Background: one of our priorities in the Earthquakes without Frontiers project has been to understand how earthquake science is used in disaster risk reduction (DRR) efforts across the partnership countries. To what extent are DRR activities informed by, or underpinned by, scientific knowledge of earthquake hazard? What parts of that existing hazard knowledge are being used, by whom, and in what ways? What parts are not being used, and why have they not been taken up? What new scientific knowledge would be most useful, and are there applications or end users for that knowledge that are already identified?
To begin to address these questions in Nepal, one of our case-study countries, members of the EwF team convened a series of focus groups in Kathmandu in early 2014. The groups included Nepali Earth scientists, as primary creators of earthquake hazard knowledge, as well as representatives of the major primary users of that knowledge: NGOs, major donor organisations, UN agencies, and engineers. The outcomes of this study have now been published as a working paper by the Overseas Development Institute. Below, we reproduce the executive summary of the working paper. The full text is available at https://www.odi.org/publications/10450-earthquake-science-drr-policy-and-practice-nepal.
Earthquake science in DRR policy and practice in Nepal
This working paper summarises current and potential uses of earthquake science in disaster risk reduction (DRR) and resilience-building activities in Nepal. It is written for anyone with an interest in earthquake DRR in Nepal, in particular scientists who generate earthquake science and practitioners and policymakers who could use it. The study has been undertaken as part of the Earthquakes without Frontiers (EwF) project, funded by the UK Natural Environment Research Council and the Economic and Social Research Council. The project aims to support governments, non-governmental organisations and communities to build resilience to earthquakes and secondary hazards along the Alpine-Himalayan belt. It is focused on four case study countries: Nepal, the neighbouring Indian state of Bihar, Kazakhstan and China.
Nepal is a geologically active country with a long history of destructive earthquakes – most recently in the 2015 Gorkha earthquake sequence. There have been substantial advances in the scientific understanding of earthquake hazard in Nepal, but it is not clear how that understanding has informed, or could inform, national and international investment in earthquake DRR activities, and to what effect. The aim of this paper is to understand the role that earthquake science plays in DRR policy and practice in Nepal by seeking answers to the following questions:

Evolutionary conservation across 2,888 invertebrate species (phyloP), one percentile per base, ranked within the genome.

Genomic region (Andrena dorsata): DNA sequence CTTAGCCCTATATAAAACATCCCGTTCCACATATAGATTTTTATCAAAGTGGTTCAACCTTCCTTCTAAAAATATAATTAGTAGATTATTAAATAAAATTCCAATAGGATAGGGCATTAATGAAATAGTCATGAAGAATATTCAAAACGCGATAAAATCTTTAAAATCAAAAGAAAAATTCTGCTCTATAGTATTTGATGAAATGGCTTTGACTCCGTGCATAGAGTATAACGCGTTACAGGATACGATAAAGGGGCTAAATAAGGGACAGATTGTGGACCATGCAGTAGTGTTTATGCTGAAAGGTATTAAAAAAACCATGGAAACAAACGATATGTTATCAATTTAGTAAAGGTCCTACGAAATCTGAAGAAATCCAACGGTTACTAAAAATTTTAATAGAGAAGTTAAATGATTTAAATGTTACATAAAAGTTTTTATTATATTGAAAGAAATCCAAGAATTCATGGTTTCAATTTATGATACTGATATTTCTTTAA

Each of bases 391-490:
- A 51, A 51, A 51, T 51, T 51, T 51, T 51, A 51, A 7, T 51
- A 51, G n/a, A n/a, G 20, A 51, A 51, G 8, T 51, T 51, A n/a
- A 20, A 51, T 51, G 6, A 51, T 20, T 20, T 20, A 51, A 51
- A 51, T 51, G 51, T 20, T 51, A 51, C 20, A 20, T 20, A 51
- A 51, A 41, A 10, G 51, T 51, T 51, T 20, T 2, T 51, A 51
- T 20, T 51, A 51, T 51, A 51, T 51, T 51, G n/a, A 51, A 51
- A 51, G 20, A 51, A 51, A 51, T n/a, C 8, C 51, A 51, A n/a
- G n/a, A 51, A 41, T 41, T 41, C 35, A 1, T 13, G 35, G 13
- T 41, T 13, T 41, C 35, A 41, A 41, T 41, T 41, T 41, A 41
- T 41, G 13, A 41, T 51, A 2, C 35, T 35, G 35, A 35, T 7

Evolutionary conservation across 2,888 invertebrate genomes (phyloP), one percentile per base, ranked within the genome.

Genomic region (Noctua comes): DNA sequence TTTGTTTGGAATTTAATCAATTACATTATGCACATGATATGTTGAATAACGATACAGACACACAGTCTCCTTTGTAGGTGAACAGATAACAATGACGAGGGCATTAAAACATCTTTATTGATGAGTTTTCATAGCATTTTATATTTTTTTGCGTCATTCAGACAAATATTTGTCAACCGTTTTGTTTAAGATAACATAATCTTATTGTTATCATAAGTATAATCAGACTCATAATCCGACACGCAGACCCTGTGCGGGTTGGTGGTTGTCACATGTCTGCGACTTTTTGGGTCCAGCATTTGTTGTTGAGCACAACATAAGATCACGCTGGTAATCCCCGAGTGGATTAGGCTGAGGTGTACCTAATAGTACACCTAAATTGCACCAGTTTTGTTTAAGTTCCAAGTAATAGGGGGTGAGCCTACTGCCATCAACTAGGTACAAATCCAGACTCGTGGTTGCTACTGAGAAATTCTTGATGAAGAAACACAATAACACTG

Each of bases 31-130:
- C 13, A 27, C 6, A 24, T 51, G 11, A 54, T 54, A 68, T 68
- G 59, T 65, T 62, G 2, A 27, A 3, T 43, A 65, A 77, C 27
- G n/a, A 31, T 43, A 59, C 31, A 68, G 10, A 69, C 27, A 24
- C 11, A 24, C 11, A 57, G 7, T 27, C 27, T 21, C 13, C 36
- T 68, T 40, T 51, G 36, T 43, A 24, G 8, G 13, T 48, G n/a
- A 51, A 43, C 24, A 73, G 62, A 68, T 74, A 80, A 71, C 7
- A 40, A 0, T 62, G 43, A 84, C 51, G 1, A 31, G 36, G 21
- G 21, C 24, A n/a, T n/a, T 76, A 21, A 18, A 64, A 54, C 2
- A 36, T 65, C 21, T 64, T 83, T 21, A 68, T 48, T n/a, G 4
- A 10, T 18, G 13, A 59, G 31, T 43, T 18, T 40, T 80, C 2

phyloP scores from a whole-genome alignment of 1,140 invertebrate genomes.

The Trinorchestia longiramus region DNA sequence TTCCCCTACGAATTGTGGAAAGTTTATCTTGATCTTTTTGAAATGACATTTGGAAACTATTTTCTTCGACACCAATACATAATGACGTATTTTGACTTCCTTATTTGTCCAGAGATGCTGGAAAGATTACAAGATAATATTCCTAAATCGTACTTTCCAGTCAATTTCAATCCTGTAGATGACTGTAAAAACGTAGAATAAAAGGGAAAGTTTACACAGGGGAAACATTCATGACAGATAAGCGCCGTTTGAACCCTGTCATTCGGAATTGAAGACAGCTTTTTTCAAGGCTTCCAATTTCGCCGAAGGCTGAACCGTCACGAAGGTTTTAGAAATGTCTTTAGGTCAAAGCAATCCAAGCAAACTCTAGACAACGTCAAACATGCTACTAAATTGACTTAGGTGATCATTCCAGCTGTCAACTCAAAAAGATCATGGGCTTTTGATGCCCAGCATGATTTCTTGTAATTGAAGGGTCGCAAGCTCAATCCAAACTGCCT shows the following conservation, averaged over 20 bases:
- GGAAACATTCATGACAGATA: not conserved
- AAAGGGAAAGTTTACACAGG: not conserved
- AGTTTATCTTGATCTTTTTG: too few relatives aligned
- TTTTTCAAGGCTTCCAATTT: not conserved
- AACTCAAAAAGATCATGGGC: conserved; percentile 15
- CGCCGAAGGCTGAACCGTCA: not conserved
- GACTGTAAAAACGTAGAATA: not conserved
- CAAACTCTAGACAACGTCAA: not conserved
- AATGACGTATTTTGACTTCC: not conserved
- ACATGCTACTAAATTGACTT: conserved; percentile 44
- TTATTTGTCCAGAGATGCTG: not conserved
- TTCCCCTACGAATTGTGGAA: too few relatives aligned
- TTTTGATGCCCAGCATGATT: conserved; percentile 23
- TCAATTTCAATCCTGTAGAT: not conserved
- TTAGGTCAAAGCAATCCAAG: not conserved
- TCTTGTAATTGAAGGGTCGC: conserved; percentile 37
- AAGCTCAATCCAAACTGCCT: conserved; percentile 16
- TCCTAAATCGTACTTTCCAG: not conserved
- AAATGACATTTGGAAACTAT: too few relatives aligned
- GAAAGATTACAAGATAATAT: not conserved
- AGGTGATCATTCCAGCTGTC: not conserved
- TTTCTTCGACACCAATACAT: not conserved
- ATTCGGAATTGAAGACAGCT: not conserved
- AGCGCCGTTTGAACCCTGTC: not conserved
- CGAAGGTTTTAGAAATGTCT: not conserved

- What earthquake science is used by DRR stakeholders in Nepal, and for what purpose?
- To what extent is earthquake DRR policy and practice in line with current scientific knowledge?
- Where and how is scientific knowledge seen as particularly useful for policy and practice, and where is it seen to be less useful and why?
- What are the drivers of and constraints on the production and use of earthquake science?
- Are there opportunities to better produce or broker scientific knowledge for policy and practice?
- What effects could better use of earthquake science deliver, and to whom?
In January 2014, we conducted a set of interviews and focus group discussions with local scientists, engineers, urban planners and representatives of major donor and practitioner organisations that are involved in DRR activities in Nepal. We found that earthquake science is widely used by those responsible for DRR in Nepal. Much of this science, however, is very general, and for most users it is used to inform broad opinions or choices rather than specific plans. This under-utilisation happens in part because potential science users don’t know what science can say (and therefore what questions to ask), and because scientists don’t know what those potential users need. Many of the questions that are directly addressed by earthquake science are far removed from the questions of those involved in DRR. Where earthquake science does provide knowledge of direct relevance to DRR, the wider context around the DRR activity has at least as much influence on what can be done as the science itself.